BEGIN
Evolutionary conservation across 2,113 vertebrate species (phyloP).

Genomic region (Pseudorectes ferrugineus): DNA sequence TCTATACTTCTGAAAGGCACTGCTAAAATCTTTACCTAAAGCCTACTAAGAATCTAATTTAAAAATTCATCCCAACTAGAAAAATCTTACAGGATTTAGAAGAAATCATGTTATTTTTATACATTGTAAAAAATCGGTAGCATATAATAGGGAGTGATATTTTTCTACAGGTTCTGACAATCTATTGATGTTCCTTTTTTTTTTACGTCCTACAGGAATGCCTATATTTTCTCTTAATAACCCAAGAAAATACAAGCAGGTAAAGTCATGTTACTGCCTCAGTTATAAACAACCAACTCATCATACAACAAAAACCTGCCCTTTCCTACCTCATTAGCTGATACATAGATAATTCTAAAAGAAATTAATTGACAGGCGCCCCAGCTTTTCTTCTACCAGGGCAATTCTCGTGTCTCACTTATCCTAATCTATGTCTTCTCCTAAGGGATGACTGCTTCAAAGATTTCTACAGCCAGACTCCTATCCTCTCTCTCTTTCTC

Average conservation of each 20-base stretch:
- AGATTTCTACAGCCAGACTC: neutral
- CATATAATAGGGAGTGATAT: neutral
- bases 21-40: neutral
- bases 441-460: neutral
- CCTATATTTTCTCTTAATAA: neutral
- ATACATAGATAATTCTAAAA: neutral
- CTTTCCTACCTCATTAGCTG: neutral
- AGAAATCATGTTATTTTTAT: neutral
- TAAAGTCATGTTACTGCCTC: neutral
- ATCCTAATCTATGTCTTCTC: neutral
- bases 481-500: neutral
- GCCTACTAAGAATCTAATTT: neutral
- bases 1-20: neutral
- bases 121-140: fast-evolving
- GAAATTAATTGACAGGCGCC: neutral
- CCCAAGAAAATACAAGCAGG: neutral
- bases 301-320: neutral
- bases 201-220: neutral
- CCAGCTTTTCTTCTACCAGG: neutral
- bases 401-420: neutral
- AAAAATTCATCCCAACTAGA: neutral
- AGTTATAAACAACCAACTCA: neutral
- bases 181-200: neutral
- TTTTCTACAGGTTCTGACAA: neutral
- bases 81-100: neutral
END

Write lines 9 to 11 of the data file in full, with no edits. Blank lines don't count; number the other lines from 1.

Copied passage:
- ATACATAGATAATTCTAAAA: neutral
- CTTTCCTACCTCATTAGCTG: neutral
- AGAAATCATGTTATTTTTAT: neutral